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A Rose for Emily Essay

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A Rose for Emily Essay

In William Faulkner’s “A Rose for Emily”, he writes a story that happens in the fictitious town of Jefferson, Mississippi. The story begins with a narrator going over a lady who passed away in her old age, and how her life affected a community. The storyteller states in the story that Miss Emily, through her household history, positions herself above the other members of her neighborhood. He likewise says that she considered herself to be above the law. When her beau, Homer Baron vanishes, everyone in the area thinks that he moved away, but in truth Miss Emily kills him and keeps him in her house so that they can constantly be together.

With no regard to the laws against murder, she thinks just of her joy. “A Rose for Emily” implies that trying to be above the law will always wreak devastating effects for those who attempt. Miss Emily Grierson was a female who was born into what was perceived to be an abundant household. She was raised in an upper class home that her popular family owned. Her dad was believed to be economically safe, but when he passed away, it was proven that the only thing that was left to Miss Emily was your house.

She was in truth “left alone, and a pauper” (Faulkner 30). The mayor, at the time of her daddy’s death, was Colonel Sartoris. After her father died Colonel Sartoris had actually “remitted her taxes” and he had “created the tale, to the result that Miss Emily’s daddy had lent cash to the town, which the town preferred this way of paying back” (Faulkner 29). Ten years after the death of Colonel Sartoris the town approached Miss Emily and attempted to encourage her that she required to pay her taxes.

She safeguarded herself stating, “See Colonel Sartoris, I have no taxes in Jefferson” (Faulkner 30). Miss Emily’s refusal to pay the taxes even though Sartoris had actually been dead for many years showed that she did not need to follow the laws because she thought herself above the law. In the story, a male with a building business entered into town and started courting Miss Emily. During their courtship, everybody felt that she had actually finally found herself a spouse, but they likewise saw that Homer had not been around for a while.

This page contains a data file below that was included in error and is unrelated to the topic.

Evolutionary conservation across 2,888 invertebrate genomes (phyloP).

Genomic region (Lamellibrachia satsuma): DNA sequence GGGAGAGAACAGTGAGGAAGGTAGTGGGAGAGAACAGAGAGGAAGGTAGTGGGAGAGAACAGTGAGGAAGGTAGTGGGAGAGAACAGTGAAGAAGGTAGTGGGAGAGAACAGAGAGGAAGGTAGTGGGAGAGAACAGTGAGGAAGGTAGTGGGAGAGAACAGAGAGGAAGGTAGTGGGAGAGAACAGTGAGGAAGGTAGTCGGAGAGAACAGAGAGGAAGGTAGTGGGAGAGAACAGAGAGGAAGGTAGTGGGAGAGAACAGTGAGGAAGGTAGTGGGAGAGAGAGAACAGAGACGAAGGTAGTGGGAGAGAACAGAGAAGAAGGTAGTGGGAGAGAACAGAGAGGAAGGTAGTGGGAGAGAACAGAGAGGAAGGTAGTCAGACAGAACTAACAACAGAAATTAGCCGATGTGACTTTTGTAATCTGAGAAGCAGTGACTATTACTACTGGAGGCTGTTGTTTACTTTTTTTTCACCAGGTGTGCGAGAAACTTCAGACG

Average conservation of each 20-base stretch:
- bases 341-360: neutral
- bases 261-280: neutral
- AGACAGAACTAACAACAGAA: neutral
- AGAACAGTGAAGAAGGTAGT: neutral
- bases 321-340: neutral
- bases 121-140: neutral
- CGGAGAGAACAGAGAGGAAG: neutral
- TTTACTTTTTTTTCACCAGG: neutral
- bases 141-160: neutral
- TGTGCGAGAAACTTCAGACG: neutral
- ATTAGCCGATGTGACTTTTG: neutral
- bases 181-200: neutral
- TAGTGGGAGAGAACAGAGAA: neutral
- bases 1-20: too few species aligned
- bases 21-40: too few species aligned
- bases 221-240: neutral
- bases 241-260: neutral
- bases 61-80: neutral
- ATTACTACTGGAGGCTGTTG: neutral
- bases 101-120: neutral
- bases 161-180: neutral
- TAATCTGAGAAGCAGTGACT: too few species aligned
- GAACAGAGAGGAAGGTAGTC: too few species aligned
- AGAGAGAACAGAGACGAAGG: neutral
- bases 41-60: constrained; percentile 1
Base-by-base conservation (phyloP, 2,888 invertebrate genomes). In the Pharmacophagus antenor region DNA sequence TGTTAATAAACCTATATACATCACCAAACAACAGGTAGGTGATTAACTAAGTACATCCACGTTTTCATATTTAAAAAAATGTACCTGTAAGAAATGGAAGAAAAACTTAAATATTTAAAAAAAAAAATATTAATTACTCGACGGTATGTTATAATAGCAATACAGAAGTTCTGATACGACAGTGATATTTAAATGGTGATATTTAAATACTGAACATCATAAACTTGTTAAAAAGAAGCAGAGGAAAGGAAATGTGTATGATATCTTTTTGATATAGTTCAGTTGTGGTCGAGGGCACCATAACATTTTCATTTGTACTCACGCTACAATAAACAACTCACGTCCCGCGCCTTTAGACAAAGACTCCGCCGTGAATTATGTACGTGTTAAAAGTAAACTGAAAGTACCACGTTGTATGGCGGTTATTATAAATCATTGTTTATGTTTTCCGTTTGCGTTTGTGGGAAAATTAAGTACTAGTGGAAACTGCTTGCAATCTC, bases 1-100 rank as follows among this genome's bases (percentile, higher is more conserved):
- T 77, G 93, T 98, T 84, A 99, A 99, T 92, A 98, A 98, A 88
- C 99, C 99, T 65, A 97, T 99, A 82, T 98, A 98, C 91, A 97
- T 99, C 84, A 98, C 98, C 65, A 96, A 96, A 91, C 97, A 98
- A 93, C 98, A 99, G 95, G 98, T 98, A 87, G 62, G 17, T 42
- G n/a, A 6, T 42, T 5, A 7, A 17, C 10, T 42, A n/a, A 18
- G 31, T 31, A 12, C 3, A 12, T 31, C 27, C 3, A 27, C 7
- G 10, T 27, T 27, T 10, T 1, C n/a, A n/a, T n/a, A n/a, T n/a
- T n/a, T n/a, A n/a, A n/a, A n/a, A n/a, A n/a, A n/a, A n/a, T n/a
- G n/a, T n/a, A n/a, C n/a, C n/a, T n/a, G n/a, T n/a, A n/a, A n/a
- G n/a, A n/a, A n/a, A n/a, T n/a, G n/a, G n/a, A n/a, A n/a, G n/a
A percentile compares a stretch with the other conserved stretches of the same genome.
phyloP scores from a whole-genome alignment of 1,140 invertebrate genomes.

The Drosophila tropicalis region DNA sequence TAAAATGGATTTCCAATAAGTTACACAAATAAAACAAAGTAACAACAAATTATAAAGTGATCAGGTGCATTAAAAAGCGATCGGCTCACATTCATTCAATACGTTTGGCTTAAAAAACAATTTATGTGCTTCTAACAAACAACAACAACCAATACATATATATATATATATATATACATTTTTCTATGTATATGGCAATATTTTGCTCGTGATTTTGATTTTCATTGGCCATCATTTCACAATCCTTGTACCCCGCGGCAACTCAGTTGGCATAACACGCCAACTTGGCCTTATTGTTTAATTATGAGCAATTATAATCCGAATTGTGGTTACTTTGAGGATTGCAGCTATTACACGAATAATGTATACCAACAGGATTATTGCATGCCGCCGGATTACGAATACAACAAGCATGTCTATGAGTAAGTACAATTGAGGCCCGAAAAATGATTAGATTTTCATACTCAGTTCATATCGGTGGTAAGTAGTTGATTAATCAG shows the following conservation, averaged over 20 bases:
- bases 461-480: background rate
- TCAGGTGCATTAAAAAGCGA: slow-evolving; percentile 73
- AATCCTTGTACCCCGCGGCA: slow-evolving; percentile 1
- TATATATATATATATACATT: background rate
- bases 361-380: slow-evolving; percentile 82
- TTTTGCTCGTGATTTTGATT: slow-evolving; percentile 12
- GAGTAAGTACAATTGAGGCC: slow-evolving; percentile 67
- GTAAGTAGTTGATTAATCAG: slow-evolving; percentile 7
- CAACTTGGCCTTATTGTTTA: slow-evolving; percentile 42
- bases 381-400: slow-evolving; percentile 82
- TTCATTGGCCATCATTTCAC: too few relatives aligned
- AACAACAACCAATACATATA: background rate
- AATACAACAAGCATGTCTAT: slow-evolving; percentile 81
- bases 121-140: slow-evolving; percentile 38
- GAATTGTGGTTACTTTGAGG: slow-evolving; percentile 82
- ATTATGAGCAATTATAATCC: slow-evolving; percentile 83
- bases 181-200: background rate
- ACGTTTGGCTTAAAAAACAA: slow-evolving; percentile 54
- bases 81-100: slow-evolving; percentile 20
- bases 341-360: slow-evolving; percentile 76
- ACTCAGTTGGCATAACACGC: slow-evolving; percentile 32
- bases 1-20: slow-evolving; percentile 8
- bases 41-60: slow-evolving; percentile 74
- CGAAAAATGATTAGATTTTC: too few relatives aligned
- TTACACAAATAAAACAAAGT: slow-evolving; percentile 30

One day Miss Emily went to the drug store to buy some toxin, and the druggist informed her that by law he had to understand why she was buying it and she declined to tell him. The druggist took it upon himself to write on the bottle that the poison was acquired “For Rats” (Faulkner 32). When Homer had actually returned to Jackson he was only seen in town for one day, never to be seen once again. Sixty years later, the day after Miss Emily had actually been buried the townspeople were in her home.

Upon investigating the items in the home, the townspeople went into a bedroom and found a dead man lying in the space. The man was Homer Baron, and on the pillow next to him were an indentation where her head had actually rested and a single strand of Miss Emily’s hair. In conclusion, Miss Emily considered herself as being much better than everyone else and never ever held herself liable for any of her actions. Her refusal to pay taxes, the purchase of the poison, and finally the murder and keeping Homer’s body without informing anyone, proves her belief that the laws did not pertain to her.

Although the town viewed her to be a poor but a great woman, her actions after her death altered the understanding of how she would be kept in mind. Miss Emily’s devastating habits permanently revealed the destructive effects of her actions and the town always remembered her as being a murderer who never ever followed any guidelines. Works Cited Faulkner, William. A Rose for Emily. Literature: An Introduction to Fiction, Poetry, and Drama. Ed. X. J. Kennedy and Dana Gioia. 8th ed. New York: Longman,2004. 28-34.

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